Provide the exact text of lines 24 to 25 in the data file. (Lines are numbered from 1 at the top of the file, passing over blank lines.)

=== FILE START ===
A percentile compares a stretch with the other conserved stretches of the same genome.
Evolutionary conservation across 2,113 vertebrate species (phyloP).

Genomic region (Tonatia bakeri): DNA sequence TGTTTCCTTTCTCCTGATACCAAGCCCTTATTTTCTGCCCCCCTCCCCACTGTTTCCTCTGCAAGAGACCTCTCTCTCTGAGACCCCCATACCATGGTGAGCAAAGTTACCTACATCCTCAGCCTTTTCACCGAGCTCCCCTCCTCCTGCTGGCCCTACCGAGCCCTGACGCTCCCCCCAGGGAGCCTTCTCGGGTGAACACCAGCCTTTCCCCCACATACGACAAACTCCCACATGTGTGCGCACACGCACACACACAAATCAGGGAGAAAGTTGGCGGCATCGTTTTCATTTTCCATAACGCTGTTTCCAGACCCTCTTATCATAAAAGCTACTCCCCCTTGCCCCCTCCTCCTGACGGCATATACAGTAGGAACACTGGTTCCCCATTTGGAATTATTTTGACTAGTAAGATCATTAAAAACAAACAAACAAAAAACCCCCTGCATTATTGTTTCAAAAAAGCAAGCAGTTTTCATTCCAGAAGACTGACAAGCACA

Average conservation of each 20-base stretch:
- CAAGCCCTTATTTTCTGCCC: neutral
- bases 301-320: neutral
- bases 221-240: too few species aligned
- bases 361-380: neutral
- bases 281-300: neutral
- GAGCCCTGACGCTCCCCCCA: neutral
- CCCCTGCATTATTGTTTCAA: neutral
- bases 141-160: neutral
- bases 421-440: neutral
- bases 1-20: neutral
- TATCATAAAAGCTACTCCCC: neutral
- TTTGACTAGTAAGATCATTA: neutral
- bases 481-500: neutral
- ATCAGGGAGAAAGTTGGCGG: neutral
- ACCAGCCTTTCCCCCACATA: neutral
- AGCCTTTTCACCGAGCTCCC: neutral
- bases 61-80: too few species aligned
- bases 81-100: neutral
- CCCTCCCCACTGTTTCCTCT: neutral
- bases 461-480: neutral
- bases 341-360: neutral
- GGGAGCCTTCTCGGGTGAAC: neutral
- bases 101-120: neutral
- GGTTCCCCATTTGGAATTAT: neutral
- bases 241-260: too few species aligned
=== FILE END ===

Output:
- bases 461-480: neutral
- bases 341-360: neutral